Black lives were indisputably disposable when in 1975, apartheid policemen handed Baba Mabuya an envelope with cash after her husband died in custody. They needed a new neighborhood mole. She responded by stuffing what she could in a small suitcase. The Mabuya family walked away and started a new life in self-exile. Twenty years later they would be invited by then-President Mandela to come back to their ancestral land.
I met Baba through her daughter while working in advertising. She wanted to introduce me to her aging mother. Baba was graceful with kind eyes. Her citrussy 4711 cologne always betrayed that she too wanted to look her best. Over many visits, palliated by jammy Cape Syrah, we bristled at how much we lost by white South Africans’ kowtowing to a compromised white government. Baba was a rock, hewn by inequality in the land of blood and money. She was a rebel against prejudice, sangfroid white detachment, and the bombast of occupation. We valued our new Benetton democracy. There was joy in the exquisite modesty of our shared moments. As Baba and I sat in the reluctant warmth of winter sun for the last time, her hand resting on mine, I found hope in shared humanity. We knew our truth. We saw each other.
The slate of injustice will cheerfully be wiped clean by what John Gatto identified as jaded and gung-ho conditioning. I bear witness that a swindled democracy demanding supine inertia is malignant to our humanity. From dogmatic school instruction to moralizing refusals of love letters in frosting, it is not about demanding special treatment. It’s about being respected as equals.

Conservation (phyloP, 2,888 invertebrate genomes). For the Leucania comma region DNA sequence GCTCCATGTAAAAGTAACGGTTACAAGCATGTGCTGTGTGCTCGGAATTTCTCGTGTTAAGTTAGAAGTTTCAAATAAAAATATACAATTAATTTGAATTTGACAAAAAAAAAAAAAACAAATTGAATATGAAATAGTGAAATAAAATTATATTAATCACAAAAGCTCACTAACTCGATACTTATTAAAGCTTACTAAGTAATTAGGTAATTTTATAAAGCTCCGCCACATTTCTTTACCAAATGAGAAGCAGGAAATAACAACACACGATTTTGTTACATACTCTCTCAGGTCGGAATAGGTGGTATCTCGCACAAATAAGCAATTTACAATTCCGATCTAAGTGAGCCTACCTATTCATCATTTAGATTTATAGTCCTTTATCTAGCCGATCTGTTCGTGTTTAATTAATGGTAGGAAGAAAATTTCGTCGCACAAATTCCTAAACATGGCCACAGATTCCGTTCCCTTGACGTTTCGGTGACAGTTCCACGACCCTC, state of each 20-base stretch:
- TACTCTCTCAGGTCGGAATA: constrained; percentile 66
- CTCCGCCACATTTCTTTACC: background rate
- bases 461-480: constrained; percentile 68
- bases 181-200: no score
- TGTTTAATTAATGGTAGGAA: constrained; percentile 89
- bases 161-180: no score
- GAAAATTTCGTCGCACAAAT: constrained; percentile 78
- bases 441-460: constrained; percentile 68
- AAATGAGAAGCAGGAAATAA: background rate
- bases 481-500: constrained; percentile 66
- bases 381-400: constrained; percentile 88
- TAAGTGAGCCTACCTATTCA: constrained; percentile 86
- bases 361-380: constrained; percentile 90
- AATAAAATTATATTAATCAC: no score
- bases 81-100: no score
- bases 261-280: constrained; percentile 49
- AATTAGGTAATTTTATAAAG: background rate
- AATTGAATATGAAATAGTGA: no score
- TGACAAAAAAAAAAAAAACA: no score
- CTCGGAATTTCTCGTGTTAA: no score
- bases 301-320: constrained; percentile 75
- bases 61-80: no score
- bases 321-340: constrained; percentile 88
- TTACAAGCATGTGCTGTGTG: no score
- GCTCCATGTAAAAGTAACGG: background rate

Intolerance is taught. Cultivated. It is a doing thing. It doesn’t have to be.
Dolsten, Josefin, and JTA. “Survey: 1 in 5 Americans Say Businesses Should Be Able to Refuse Service to Jews.” Haaretz.com, 27 June 2019, Haaretz.com, 27 June 2019, service-to-jews-1.7415391.
Gross, Terry. “'I Can't Breathe' Examines Modern Policing And The Life And Death Of Eric Garner.” NPR, 23 Oct. 2017,
Mathias, Christopher. “Trump's 2020 Campaign Kickoff Attracted Extremists To A City That Hates Trump.” HuffPost, 19 June 2019,
Mill, John Stuart. Inaugural Address Delivered to the University of St. Andrews. Nabu Press., 2010.
Miller, Cassie. “White Nationalist Threats Against Transgender People Are Escalating.” Southern Poverty Law Center, 26 June 2019,
Ruffini, Christina. “Mike Pompeo Unveils New ‘Unalienable Rights’ Commission amid Concerns over Progressive Rollbacks.” CBS News, CBS Interactive, 8 July 2019, news/mike-pompeo-unveils-new-unalienable-rights-commission-amid-concerns-over-prog ressive-rollbacks/.
Turner, Cory. “Schools Fail To Teach Slavery's 'Hard History'.” NPR, 4 Feb. 2018,